A career that spans over two decades, as a publicist, journalist, and radio and a TV personality prepared her and further set the stage for her next big feat, her book Hay Mucha Flaca Fea (which roughly translates into There’s a lot of Ugly Thin Women). The book launched and awoke the masses. Her message resonated with so many women who had felt the same way and had been shamed into silence for so long. Her incredible social media following was always a group of support throughout Byankah’s career and accomplishments, and this new project was no different. Byankah speaks of how equally important it is for her to know that her work is making a difference in the lives of others, as well that her follower’s stories also make a difference in the way she writes, lives, and continues to pursue her career as a motivator. She’s very aware of the responsibility of having an audience and working in the communications industry, “people look up to you and feel confident in your credibility.” It sounds like it could be taxing, but she finds it rewarding nonetheless: “people want to be heard, they want to be understood, not judged. They want to be accepted. They want to find, in their hearts, that they are really being supported,” and that speaks to her purpose.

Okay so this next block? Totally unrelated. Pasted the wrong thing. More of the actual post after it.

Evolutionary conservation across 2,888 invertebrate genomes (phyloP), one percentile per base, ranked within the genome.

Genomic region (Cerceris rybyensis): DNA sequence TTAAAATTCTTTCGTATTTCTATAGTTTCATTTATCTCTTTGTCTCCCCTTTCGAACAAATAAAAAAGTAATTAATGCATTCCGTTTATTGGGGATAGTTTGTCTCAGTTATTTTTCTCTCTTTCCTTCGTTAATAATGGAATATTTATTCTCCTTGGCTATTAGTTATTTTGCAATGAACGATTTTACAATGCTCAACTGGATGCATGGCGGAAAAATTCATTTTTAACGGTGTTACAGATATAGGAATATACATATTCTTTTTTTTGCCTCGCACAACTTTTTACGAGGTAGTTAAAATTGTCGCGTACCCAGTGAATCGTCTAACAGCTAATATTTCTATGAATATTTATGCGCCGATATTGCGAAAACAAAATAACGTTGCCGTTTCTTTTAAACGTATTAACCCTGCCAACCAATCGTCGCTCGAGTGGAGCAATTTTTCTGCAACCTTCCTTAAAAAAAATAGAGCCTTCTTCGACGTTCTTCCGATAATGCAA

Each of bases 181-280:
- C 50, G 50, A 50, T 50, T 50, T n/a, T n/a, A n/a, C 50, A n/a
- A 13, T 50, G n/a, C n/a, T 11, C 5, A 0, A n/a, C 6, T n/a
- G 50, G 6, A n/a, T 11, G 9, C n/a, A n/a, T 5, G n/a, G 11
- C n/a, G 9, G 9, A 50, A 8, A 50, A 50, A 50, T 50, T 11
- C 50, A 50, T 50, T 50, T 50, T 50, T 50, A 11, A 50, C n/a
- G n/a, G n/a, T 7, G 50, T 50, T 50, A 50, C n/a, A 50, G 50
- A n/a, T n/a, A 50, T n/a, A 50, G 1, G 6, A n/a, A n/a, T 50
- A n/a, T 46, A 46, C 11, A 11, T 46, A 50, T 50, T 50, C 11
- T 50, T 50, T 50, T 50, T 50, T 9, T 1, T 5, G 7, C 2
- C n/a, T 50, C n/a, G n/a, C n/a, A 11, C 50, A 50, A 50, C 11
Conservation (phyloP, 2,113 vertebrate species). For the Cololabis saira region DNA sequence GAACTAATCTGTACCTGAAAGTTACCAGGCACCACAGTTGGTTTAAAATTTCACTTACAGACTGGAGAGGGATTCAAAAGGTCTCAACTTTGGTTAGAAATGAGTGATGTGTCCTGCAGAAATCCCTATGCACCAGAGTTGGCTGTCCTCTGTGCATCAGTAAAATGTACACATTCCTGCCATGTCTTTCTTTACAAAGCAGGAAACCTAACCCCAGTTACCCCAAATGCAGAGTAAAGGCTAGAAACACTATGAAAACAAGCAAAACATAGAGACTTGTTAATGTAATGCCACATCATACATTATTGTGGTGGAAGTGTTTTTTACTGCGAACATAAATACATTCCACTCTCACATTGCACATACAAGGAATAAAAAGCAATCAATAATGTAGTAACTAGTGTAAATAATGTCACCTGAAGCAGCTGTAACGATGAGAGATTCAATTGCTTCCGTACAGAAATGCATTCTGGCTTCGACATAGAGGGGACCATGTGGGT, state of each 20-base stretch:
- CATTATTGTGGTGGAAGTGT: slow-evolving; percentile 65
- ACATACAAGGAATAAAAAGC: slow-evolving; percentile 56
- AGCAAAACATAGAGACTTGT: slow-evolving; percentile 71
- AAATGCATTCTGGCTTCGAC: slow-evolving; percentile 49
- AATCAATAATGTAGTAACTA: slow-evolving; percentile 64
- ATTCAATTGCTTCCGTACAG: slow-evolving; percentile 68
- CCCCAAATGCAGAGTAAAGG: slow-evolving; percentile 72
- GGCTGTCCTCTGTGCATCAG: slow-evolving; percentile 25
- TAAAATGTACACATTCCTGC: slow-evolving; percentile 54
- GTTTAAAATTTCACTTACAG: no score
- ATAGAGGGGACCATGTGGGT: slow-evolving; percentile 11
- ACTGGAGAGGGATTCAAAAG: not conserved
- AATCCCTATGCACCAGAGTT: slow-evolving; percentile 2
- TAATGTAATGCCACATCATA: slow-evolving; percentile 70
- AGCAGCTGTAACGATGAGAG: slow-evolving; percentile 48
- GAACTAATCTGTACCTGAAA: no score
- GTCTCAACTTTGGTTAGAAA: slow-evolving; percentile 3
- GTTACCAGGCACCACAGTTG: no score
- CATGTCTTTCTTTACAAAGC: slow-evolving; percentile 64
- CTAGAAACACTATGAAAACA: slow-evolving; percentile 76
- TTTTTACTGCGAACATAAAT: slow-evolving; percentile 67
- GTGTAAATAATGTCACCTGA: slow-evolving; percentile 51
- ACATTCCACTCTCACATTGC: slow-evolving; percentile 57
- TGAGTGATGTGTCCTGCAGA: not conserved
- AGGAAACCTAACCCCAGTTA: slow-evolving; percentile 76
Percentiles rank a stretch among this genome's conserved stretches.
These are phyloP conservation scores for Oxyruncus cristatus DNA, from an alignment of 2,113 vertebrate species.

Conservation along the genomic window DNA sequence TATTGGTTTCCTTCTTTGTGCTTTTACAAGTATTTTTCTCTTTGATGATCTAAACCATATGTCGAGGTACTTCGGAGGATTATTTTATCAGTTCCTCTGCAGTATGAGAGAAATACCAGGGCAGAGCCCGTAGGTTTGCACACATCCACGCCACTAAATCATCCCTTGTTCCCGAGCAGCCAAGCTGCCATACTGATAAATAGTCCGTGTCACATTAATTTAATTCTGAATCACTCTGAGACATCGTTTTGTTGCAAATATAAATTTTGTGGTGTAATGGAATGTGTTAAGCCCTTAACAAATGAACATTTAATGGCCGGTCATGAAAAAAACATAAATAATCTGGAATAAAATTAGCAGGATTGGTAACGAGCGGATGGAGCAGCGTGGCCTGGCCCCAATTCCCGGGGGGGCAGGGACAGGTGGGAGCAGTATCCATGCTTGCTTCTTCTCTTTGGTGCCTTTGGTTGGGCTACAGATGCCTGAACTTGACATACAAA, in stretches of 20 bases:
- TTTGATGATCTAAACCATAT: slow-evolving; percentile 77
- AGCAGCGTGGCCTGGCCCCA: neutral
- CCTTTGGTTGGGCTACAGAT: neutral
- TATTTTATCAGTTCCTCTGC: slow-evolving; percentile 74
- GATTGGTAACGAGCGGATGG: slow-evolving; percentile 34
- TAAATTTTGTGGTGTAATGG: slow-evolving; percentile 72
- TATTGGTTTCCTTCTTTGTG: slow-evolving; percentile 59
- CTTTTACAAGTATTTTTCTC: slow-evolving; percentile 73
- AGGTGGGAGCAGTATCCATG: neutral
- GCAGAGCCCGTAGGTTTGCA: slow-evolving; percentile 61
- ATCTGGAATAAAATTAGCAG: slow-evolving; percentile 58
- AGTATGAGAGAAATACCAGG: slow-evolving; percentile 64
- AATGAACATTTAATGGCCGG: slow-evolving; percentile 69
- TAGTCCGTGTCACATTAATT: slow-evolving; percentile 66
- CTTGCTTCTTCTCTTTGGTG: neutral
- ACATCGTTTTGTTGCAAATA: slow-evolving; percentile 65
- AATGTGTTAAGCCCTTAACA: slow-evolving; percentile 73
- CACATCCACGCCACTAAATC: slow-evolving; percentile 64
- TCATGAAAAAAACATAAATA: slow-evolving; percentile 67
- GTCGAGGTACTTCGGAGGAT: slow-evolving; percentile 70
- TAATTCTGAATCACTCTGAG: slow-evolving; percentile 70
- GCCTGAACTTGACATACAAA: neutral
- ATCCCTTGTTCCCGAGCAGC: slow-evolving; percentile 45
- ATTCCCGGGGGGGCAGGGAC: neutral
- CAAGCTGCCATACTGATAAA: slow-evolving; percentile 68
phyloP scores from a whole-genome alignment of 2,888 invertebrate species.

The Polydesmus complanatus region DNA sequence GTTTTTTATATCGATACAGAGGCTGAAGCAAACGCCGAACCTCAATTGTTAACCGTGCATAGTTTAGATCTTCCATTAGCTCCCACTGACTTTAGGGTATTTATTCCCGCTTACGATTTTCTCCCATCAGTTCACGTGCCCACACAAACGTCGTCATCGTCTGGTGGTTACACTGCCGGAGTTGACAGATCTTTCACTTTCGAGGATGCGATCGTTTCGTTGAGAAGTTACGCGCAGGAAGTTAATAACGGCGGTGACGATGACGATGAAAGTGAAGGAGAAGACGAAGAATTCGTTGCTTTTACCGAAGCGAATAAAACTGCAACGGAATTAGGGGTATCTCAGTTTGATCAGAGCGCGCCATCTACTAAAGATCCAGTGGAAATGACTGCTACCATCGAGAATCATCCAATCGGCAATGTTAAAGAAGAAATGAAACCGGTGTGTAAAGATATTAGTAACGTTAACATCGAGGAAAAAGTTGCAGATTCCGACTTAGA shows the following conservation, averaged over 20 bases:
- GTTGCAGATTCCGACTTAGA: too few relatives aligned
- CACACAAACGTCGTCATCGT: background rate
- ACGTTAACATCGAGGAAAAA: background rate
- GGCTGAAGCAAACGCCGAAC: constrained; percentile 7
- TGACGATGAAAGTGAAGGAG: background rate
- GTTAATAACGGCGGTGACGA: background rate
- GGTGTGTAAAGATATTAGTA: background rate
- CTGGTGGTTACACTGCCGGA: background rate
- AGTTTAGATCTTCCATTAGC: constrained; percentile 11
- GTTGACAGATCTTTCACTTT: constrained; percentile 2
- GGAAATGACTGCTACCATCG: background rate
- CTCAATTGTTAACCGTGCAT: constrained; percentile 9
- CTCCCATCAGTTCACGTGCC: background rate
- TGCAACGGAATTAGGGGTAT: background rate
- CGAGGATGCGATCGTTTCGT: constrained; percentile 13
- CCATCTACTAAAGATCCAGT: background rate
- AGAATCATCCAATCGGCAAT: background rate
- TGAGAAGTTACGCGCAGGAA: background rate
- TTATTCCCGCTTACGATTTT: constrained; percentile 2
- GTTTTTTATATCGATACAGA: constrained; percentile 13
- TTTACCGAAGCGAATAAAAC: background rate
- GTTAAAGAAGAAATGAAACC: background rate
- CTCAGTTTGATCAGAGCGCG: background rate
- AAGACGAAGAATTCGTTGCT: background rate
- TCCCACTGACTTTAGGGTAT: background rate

The collection of stories that make up her new book are a reflection of the reality of so many other women who have battled with self-image and body issues. Her book is considered a haven amongst the groups of women who have endeavored in their journey to self-love. Byankah views her book as “a tool to restore bruised self-esteem,” and her audience shares her vision. And the book is only the beginning. Her plans extend beyond the pages of her book into strategies to reach more females of different age groups to battle self-confidence issues and awaken the Girl Boss inside them. All you have to do is listen to the passion that future plans ignite in her and how her eyes widen in excitement to know that the future is fantastic, and Byankah is leading the way.

Hay Mucha Flaca Fea by Byankah Sobá